First, set up your proportion:

This, unfortunately, is not a correct proportion as the denominators refer to different things. So you have to convert one of the time units to the other before you can cross-multiply to solve. It doesn't really matter which one you do, just do whichever you feel is easier. We're going to convert hrs to minutes for this example. So how many minutes are in an hour? 60. So 60•2 = 120. Our new, correct, proportion is:

-SAT Math Tip: Do NOT multiply the numerator by 60 also! We're just writing the denominator in an equivalent term, not trying to get an equivalent fraction. 2 hrs and 120 minutes are the exact same thing, so we don't want to change anything else.

Now, cross-multiply to solve: 12•30 = 120•*x* *x* = 3.

These kind of proportions are called **direct proportions** or **direct variation**. They are the most common kind you will see.

There is another kind of proportion called **indirect proportion**. It can also be called **inverse proportion**, **indirect variation** or **inverse variation**. It's all the same thing. These types of problems are based on the concept that sometimes things vary indirectly, that is, sometimes if you increase one thing the other thing *decreases.* For example, say you hired someone to come clean your house. By herself, it would take her 4 hours. Say she brought 3 people to help. A direct proportion would suggest that with 4 people it would take 16 hours, but that doesn't make any sense in real life, right? Something like that should go *faster* with more people. That's an indirect proportion.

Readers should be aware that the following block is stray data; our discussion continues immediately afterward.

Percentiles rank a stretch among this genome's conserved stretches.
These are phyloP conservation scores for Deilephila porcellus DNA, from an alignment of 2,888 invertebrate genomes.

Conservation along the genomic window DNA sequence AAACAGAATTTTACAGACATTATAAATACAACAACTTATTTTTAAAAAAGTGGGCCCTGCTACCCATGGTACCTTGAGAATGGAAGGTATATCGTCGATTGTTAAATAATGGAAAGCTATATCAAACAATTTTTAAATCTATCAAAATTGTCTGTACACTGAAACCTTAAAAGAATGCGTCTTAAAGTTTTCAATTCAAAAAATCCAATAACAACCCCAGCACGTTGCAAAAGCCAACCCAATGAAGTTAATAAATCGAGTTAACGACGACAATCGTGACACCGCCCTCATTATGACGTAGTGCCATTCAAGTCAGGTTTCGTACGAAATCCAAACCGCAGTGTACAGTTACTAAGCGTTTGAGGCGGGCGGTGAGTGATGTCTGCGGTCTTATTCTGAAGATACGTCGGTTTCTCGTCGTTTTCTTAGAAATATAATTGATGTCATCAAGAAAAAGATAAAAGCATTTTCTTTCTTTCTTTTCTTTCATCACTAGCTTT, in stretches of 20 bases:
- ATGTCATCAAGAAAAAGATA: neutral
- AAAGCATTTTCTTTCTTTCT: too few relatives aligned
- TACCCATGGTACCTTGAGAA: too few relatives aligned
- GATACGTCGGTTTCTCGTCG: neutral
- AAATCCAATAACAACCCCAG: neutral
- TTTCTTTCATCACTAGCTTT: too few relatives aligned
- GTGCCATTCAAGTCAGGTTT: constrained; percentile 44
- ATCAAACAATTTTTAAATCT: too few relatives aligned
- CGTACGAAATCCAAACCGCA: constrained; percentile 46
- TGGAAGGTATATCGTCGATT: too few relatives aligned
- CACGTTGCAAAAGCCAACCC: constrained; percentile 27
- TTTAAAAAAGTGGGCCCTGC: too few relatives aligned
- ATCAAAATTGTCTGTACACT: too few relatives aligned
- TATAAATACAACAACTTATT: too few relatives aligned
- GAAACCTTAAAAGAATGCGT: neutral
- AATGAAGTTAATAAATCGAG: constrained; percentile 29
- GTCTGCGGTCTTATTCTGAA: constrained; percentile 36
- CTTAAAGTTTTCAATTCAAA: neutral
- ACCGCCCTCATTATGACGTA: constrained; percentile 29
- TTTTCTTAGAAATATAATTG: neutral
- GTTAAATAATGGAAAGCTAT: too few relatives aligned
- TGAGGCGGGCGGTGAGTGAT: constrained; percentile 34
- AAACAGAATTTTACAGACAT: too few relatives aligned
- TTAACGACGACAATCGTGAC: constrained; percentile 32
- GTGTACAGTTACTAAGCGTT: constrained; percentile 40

Indirect proportions will be tested in word problems just like that. If you get a word problem that you know to be a proportion, give yourself a second to figure out whether it's direct or indirect. Here are some examples. Which ones are direct and which are indirect?

`A fast typist can type 100 words per minute. How many minutes will it take to type 24,500 words?`

A hose fills a bucket at a rate of 4 gallons per hour. How long will it take a 180 gallon bucket to be filled if 3 identical hoses are used at the same time?

Farmer O'Brien has 2 sheep that can eat his pasture in 10 days. If he buys 3 more sheep, how many days will it take the flock to eat the pasture?

A scale model is built of the new building at a scale of 1 inch represents 8 feet. If the model is 7.25 inches tall, how tall will the real building be?

If you are given an indirect proportion in a word problem, you're going to set it up **opposite** to the way a regular proportion works. So where a regular proportion could be written as , an indirect proportion will be set up as *y*_{1}*x*_{1} = *y*_{2}*x*_{2}. You're going to multiply the two things together rather than divide. So looking at one of the examples above,

Farmer O'Brien has 2 sheep that can eat his pasture in 10 days. If he buys 3 more sheep, how many days will it take the flock to eat the pasture?

you would set it up as 2•10 = 5•*d* (Why 5? Because he bought 3 more sheep. That means he now has five total.) So the answer will be 4 days.

-Hint: If you're not sure you set up the equation properly, that is, you thought it was direct but you're not sure, check your answer to see if it makes sense. Does it make sense that more sheep would clear a pasture faster? Yes it does.

[By the way, the answers to the above examples were direct, indirect, indirect, direct.]

**Starting Score of 600 or Above:**

Another way to think of direct/indirect variation is to define it as direct if *y*/*x* equals a constant *k*, or indirect if *yx* =* k*. Sometimes, variation will be tested in this equation form, such as

18. If *y* varies directly as *x*/2, find *x *when *k*=-3 and*y = 4*.

Here, you will need to know the above definitions. Simply put in the variance they gave you into the proper equation, in this case direct: Then solve with the numbers they gave you:

### Rate

A **rate** is simply a ratio having to do with time. "The car drove at a rate of 35 mph," "The runner ran at a rate of 1 mile per 8 minutes," "The sewing machine sewed 40 stitches per second." The word "per" usually means "divided by," so simply put the thing done on top and the time on the bottom. Rates are usually used as part of proportion questions, or in word problems needing the standard distance formula.